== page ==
FRIDAY, 13 June 1986: the day the State of Emergency was declared. The Weekly Mail carried on its front page a picture of grim-faced policemen, sjamboks at the ready, marching on Khotso House in Johannesburg. The headline read ‘Rule of the big stick’. It took considerable editorial courage to print those words in the climate of the times. A great deal has changed in the last quarter of a century. Or has it?

Last week in Pietermaritzburg striking public servants, armed with sjamboks and threatening violence, cleared government buildings of workers. A flying picket of people, allegedly teachers, moved from school to school telling principals to evacuate their premises and close for the next few days. They had a police escort. So over the course of 25 years not much has changed: the thug with the big stick still rules.

In some ways the situation has worsened. Then we lived under a neo-fascist regime totally out of step with the modern world and disintegrating under the weight of its contradictions and confusions. It was just a matter of time and circumstance. Now we enjoy equality as citizens of a constitutional democracy. But, as it turns out, some are more equal than others. Those who are clearly second class are teachers and health workers wanting to work; and children wishing to go to school. Currently their rights don’t seem to count for much at all. And the government goes to court to obtain an interdict restraining strikers from intimidation and damage to public property. No one takes any notice and the authorities fail to implement existing laws designed to prevent such criminal activity.

People with loud voices, a threatening manner and weaponry (a Witness story reported strikers armed with guns) are strangers to democracy. They belong to a world of anarchy in which power lies with the menacing and the unscrupulous. All societies are burdened with such people, but the civilised ones render them ineffectual. It’s called the rule of law. This, it appears, has ceased to operate in South Africa, and no one seems inclined to do much about it. A group of right-wing clowns called the Boeremag have been on trial for years on treason charges. It’s a nice piece of political theatre. But the government is incapable of reining in its own supporters, the cowards who intimidate little children on their way to school.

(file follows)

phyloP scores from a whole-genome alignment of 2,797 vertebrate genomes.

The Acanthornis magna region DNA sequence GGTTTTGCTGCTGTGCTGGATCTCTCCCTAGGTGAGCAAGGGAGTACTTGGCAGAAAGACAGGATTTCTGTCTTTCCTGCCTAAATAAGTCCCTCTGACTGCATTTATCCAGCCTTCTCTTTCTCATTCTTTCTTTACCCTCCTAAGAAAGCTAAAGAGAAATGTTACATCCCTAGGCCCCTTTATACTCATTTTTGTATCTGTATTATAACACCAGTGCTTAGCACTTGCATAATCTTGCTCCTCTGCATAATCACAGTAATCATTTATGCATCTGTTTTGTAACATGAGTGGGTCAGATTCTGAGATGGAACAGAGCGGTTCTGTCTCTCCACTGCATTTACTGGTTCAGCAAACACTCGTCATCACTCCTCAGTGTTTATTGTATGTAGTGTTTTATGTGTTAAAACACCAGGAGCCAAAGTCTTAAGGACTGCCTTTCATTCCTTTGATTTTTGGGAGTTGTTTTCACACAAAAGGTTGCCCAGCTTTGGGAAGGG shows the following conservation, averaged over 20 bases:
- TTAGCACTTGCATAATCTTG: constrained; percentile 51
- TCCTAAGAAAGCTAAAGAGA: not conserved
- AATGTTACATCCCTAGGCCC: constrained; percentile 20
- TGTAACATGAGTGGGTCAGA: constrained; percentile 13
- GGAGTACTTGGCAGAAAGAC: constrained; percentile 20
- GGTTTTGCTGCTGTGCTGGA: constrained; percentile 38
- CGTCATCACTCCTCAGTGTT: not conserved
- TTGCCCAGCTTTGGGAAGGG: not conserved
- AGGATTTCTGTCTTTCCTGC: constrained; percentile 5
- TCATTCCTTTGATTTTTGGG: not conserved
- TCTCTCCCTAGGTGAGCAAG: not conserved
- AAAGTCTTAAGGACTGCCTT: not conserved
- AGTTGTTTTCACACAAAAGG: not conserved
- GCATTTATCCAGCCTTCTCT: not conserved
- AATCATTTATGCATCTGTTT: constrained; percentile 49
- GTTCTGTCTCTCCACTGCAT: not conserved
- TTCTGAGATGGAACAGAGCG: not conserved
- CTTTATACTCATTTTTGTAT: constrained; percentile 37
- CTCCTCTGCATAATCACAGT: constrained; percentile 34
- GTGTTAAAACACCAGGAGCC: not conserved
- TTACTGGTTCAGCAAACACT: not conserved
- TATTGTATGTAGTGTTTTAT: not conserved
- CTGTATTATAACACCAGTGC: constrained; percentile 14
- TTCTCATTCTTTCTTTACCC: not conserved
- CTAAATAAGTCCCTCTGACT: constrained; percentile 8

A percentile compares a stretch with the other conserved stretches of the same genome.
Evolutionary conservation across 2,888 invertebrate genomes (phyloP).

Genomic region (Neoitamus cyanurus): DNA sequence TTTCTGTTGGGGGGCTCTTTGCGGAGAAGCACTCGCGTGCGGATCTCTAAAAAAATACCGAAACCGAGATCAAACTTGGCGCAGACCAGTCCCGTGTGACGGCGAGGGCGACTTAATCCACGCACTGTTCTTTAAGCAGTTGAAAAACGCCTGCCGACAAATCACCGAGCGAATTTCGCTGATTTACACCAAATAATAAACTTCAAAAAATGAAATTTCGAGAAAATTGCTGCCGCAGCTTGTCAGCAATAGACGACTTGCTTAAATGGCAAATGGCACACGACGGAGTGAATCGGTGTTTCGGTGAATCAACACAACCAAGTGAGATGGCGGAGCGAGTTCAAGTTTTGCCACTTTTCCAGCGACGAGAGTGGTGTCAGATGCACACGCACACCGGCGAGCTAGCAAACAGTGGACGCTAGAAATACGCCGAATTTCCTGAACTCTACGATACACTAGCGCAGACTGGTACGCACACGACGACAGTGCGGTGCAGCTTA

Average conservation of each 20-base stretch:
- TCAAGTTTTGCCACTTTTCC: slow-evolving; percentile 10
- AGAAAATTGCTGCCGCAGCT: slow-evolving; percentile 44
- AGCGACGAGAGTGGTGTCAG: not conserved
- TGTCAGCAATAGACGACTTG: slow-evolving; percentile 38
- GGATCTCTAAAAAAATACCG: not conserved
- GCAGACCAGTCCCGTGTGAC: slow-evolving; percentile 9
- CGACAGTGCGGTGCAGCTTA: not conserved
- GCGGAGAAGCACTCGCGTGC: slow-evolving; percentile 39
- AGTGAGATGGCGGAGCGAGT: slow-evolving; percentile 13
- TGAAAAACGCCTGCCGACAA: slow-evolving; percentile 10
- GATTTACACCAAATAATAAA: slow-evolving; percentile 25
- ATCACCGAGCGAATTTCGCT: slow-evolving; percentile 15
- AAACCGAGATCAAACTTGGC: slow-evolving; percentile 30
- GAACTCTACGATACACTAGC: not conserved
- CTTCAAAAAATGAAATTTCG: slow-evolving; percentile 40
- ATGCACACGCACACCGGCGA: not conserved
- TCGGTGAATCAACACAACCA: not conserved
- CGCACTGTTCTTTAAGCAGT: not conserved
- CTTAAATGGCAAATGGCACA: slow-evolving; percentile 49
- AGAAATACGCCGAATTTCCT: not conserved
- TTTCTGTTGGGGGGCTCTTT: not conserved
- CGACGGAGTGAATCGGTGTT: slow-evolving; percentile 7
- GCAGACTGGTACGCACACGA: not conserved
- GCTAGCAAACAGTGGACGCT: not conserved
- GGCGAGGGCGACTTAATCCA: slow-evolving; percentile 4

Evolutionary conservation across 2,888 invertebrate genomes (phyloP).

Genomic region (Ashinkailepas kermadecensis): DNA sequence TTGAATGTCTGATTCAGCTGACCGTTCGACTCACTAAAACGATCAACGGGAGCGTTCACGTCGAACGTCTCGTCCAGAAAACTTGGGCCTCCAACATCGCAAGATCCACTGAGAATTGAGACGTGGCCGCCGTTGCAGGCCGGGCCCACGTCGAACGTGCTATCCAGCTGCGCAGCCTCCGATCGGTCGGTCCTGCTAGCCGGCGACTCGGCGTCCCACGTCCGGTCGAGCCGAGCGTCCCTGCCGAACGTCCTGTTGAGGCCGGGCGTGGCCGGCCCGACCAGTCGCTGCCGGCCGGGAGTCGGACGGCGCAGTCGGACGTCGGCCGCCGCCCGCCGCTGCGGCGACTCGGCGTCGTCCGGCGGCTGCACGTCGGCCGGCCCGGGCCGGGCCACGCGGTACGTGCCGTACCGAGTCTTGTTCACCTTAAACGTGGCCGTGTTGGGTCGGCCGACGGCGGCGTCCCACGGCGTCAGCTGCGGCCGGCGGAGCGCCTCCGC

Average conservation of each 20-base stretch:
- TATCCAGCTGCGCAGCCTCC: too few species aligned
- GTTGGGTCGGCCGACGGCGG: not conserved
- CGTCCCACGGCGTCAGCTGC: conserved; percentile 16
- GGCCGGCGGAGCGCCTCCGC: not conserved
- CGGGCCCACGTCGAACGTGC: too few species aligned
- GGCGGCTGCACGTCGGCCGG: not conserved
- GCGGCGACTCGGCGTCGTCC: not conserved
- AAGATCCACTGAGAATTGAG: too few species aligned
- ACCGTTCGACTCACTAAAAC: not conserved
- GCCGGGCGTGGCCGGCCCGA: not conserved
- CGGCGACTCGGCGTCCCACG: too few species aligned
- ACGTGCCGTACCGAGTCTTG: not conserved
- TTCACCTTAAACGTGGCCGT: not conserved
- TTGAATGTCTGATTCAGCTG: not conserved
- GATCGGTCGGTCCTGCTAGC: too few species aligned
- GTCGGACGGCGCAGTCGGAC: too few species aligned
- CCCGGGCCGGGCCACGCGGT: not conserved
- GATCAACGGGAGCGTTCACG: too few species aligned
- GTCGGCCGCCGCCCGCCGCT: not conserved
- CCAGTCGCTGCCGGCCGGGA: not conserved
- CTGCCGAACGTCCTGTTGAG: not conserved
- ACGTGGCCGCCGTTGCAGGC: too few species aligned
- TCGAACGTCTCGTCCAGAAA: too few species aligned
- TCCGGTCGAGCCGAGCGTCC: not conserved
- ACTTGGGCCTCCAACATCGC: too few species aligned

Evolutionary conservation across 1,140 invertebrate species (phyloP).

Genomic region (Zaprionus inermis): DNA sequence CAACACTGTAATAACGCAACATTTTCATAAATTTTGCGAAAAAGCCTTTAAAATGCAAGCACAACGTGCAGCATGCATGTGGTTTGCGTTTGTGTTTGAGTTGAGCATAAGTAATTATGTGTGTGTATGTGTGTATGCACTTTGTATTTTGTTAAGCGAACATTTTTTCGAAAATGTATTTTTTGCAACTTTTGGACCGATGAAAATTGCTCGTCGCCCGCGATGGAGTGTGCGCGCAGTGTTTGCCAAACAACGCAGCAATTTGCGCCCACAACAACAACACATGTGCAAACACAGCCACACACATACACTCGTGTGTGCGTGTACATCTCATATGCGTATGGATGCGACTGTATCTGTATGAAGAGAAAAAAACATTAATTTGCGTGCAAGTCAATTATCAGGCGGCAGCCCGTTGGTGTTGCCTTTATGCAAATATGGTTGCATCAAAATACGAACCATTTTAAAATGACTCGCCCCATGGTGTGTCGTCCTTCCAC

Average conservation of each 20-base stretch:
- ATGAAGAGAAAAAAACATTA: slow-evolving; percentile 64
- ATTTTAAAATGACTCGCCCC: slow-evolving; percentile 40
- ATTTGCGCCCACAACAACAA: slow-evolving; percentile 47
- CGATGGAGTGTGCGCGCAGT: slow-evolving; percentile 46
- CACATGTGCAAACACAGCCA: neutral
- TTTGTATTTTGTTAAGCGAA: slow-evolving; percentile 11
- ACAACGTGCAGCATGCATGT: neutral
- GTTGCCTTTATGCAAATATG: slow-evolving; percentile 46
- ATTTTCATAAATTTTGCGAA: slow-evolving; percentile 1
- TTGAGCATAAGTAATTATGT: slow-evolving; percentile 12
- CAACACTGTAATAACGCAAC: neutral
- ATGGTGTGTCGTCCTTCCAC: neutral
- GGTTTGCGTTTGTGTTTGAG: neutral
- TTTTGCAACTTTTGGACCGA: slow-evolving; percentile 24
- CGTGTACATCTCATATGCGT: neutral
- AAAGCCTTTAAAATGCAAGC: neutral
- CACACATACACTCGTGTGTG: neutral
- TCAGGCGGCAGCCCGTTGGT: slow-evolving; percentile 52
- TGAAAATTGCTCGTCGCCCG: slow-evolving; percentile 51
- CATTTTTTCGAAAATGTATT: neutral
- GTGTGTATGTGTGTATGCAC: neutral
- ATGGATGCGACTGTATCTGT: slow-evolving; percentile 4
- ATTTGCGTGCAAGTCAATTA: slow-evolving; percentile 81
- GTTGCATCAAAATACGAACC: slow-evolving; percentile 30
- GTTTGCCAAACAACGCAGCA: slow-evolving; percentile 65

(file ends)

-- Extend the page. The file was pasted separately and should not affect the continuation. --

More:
Those intimidators, undermining the constitutional rights of fellow South Africans, are a greater threat to the security of the state than the Boeremag. The police escort the enforcers and people do what they are told, apparently indifferent to the fact that their rights to act according to their conscience are being taken away from them. Why are police not protecting the decision of schools to stay open, teachers to teach and children to learn? The most alarming part of the current situation is not the anarchic behaviour of many strikers: South Africans are well attuned to that by now. The real concern is the lack of anyone in authority, whether they be politicians, officials or professionals, willing to stand up for the Constitution and the law. Most are apparently too afraid even to say anything significant.

When the World Cup ended, just a few weeks ago, South Africa was congratulating itself as a nation of remarkable people. But organising a football tournament is easy. What takes real character, guts and ability is defence of the hard-won fruits of a liberation struggle from the crooks and opportunists who think it is their sole preserve. Democracy belongs to everyone. But there will be none in South Africa while the non-strikers, and everyone else going about their lawful business, exercise fewer rights than the striker. Until then we live in a state of sjambokcracy; and as the Weekly Mail put it so aptly all those years ago, under the rule of the big stick.

This article was first published in The Witness on 27 August 2010 and entitled ‘Rule of the big stick’.